Anything less than a global reach like this will fall short of what is now needed if we are ever to change minds in a way that will be meaningful.

(Extract from Planet Dancing.) 

DANCE CHILDREN FOR ALL THAT IS MUSIC.

 

Let us pick a day. On that day let the children of the world dance together under the sun. Let them dance in their own countries but let them know that other children are dancing too. Let them know that English children, Japanese children, German children, children in Amsterdam, South African children, the children of Burma and the children of Adelaide are dancing. Let them know that American children in San Francisco and Amarillo and around the Little Belt Mountains are all a-dance.

Let them know that they are dancing for the joy of being children; that they are dancing in celebration of nature in all her wonder. They should dance for the starfish. They should dance for the snow worms. They should dance for the musk turtles. They should dance for the snake flies and for the symmetry of tuna. They should dance for the snipefish and for the magpie larks.

They should dance too a requiem. A requiem for all the species that tried and failed. They should dance for the Great Auk; they should dance for the Japanese wolf and for the Labrador duck; they should dance for the elephant bird and for the Portuguese ibex; they should dance for the quagga and for the giant Irish deer.

And when the dancing stops the children should cheer with the joy of knowing that for the first time all the children of the planet danced together for nature and that things will never be the same again.

(Extract from the book – Planet Dancing.)

 

 

The alligator in a Florida swamp.

 

The alligator turned like a compass needle. It pointed its barely-above-water eyes at the bow of the canoe. The canoe glided between the flooded trunks of cypress trees and into the lemon water of the main channel.The alligator was not a ‘big-un’ as alligators go, but it was big enough for a boy to tell his dad – ‘Saw a huge ‘gator today pop.’

Size did not bother the alligator. He did not know what size meant. He knew strength. He respected strength. Twice he had been defeated by the strength of the green alligator with the one eye. Yes, he respected strength but he never made a linkage between size and strength. You simply went at it as best you could, and if it came back at you worse than you could give – then you backed off.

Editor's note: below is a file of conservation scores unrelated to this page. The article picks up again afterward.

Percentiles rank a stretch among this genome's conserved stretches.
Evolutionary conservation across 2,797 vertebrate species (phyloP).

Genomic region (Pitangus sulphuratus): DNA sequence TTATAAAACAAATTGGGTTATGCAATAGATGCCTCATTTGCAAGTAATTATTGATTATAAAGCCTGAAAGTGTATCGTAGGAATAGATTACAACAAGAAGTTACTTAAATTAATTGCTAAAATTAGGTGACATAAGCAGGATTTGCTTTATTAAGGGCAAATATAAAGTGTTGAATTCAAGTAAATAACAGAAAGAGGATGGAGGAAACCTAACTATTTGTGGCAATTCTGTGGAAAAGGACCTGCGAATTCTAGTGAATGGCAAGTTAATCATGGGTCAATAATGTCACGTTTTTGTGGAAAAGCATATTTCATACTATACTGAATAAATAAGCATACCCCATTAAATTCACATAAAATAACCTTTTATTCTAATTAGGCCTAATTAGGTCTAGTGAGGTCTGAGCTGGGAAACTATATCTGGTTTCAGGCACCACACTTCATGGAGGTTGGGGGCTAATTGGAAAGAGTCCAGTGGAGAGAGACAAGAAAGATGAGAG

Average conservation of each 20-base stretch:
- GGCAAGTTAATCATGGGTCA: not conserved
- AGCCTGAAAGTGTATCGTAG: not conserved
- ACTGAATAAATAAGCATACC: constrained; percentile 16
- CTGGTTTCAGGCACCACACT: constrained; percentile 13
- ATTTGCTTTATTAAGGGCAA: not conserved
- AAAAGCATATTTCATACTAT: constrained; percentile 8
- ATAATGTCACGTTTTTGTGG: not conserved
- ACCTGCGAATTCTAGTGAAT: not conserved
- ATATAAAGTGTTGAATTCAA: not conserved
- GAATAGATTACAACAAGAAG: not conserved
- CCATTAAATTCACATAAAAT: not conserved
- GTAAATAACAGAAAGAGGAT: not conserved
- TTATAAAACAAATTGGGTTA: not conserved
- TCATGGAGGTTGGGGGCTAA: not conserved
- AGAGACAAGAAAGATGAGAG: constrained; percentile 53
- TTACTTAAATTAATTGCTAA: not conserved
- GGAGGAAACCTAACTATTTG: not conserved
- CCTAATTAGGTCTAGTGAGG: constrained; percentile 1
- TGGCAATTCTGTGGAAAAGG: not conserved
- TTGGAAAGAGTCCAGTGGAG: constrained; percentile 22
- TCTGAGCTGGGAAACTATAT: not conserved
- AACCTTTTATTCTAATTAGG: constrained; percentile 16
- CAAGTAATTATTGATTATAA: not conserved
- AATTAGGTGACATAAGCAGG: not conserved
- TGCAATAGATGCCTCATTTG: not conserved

The alligator eyed the canoe again. . . . 

(Extract from the book – Planet Dancing.)

 

Three cheers for the little guys!

 

At first I found it difficult to see them. Then … there they were. Like tiny garden snails rafting together in little groups of a dozen or more. I was down on my knees leaning out over a sulphur-rich spring in Banff National Park in Canada. 

According to the experts in the park there are only five known populations of these snails in existence.

A really big guy in the world of these snails would be no larger than a pea. But conservation is not just about protecting the big and the conspicuous. Little fellows too should have a place in our hearts!

(Extract from the book  – Planet Dancing.)

 

Patrick.

Ancient Eyes in the Surf

 

Some years ago I spent a wonderful ten days on an island nature reserve in the Gulf of Mexico. It was the first time that I saw horseshoe crabs. Everything about them spoke of ‘ancient’. Indeed they have been around for over three hundred and fifty million years.

But in the world of these horseshoe crabs there is now a problem; they are harvested for a property in their blood. Their blood is strange in that it is copper based. Scientists utilize this property to test for the presence of bacteria.

In the past these crabs were harvested in their millions for processing into animal feed and fertilizer.

Horseshoe crabs still come into the shallows of the waters of the Gulf of Mexico – but in far fewer numbers now. 

(Extract from the book – Planet Dancing.)